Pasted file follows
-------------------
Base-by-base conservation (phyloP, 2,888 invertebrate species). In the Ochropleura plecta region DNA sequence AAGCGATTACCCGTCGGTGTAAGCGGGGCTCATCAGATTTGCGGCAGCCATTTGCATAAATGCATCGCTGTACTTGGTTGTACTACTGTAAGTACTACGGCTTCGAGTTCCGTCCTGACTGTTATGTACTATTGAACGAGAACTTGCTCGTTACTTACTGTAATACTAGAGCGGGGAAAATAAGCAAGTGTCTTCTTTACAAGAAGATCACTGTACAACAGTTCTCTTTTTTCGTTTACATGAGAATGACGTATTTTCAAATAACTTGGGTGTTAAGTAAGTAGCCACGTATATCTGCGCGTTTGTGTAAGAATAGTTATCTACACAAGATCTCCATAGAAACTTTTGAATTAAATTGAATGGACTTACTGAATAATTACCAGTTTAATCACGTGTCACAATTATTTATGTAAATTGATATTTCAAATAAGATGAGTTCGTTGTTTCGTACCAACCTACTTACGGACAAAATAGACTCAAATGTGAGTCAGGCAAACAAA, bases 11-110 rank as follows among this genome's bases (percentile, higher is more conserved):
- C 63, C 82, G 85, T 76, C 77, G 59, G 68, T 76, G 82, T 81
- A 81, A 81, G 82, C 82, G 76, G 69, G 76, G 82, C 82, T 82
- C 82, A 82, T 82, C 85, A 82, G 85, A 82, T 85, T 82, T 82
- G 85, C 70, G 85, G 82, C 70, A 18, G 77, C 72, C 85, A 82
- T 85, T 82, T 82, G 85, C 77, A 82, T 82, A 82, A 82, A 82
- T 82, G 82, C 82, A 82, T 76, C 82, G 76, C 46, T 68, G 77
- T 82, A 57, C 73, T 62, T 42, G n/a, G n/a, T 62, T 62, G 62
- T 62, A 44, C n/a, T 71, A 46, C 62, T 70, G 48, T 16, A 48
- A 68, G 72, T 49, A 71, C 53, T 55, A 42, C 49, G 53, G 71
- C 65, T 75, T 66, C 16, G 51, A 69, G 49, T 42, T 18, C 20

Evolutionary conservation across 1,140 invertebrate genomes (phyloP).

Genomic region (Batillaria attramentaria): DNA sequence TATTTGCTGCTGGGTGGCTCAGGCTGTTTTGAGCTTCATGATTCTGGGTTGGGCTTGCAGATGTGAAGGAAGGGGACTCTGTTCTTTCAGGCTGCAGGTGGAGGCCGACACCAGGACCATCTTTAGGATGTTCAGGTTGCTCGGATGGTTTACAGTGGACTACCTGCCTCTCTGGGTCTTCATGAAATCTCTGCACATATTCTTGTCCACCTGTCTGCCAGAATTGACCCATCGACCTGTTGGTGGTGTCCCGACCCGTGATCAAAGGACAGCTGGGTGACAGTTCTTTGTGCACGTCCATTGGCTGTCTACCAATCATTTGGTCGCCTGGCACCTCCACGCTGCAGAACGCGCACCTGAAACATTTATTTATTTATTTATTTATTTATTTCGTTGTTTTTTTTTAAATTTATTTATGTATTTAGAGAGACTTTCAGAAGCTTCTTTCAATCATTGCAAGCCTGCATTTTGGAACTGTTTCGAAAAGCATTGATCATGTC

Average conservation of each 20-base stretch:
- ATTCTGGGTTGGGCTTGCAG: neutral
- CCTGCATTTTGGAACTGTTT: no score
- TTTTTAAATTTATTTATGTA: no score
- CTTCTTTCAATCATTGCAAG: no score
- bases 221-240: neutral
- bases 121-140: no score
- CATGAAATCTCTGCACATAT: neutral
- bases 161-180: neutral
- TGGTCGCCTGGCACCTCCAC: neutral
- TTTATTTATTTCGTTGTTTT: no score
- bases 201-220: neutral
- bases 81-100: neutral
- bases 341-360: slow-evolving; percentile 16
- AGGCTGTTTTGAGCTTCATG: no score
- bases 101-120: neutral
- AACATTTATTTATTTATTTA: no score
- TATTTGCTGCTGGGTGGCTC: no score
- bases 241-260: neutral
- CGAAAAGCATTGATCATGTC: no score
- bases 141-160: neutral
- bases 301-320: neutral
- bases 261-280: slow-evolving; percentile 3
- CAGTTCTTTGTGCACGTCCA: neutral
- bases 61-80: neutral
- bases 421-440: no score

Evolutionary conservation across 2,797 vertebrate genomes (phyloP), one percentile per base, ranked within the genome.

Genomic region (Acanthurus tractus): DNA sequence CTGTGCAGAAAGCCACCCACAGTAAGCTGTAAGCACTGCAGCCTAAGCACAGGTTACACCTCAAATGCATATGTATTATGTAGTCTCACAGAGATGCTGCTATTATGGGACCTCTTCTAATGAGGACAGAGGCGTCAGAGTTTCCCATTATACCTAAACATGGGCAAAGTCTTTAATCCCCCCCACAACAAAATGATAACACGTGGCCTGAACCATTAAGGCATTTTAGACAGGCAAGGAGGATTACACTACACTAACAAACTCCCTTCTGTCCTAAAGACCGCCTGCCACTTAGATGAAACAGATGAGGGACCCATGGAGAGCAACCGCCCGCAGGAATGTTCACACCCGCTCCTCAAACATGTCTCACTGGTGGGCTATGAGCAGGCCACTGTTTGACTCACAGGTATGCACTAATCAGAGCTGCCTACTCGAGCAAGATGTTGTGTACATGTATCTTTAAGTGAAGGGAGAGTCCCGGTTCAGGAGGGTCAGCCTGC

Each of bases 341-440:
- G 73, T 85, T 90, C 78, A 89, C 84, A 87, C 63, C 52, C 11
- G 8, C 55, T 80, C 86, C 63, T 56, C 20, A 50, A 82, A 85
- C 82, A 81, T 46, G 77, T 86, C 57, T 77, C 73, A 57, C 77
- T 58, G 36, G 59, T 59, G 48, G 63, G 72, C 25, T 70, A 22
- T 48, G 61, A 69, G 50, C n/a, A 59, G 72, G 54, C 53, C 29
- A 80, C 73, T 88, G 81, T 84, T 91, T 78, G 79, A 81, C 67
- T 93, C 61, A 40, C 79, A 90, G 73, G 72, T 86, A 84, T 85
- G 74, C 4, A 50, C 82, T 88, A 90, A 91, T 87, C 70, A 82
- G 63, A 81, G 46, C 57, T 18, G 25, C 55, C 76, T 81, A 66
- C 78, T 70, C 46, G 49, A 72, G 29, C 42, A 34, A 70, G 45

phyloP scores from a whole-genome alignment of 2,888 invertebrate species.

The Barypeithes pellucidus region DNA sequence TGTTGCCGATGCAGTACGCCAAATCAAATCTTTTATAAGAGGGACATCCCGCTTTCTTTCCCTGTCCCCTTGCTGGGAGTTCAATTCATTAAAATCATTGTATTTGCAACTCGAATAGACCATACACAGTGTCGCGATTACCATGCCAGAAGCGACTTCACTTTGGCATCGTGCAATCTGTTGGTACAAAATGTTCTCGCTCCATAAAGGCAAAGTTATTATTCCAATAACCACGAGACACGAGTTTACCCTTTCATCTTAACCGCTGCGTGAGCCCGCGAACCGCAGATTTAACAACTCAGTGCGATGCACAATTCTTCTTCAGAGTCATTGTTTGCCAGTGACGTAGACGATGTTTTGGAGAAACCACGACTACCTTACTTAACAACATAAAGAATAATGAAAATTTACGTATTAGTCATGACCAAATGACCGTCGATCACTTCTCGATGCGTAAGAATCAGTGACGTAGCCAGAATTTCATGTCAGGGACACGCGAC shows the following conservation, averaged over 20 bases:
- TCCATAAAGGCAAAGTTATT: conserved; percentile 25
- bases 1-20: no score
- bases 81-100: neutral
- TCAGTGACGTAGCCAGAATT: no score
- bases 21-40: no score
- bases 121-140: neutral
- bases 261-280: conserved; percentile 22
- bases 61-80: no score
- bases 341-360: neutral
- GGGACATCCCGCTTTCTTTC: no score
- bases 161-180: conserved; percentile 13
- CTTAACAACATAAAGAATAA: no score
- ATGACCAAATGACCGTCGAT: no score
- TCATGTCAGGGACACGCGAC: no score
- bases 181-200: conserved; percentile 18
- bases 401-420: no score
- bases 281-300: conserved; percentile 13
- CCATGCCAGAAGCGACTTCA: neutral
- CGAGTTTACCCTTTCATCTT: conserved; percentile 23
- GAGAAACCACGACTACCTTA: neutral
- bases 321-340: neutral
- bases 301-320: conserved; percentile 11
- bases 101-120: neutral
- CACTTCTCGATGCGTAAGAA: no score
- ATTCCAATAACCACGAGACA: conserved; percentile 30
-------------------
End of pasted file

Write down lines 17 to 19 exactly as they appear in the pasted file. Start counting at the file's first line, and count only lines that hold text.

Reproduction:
- TTTTTAAATTTATTTATGTA: no score
- CTTCTTTCAATCATTGCAAG: no score
- bases 221-240: neutral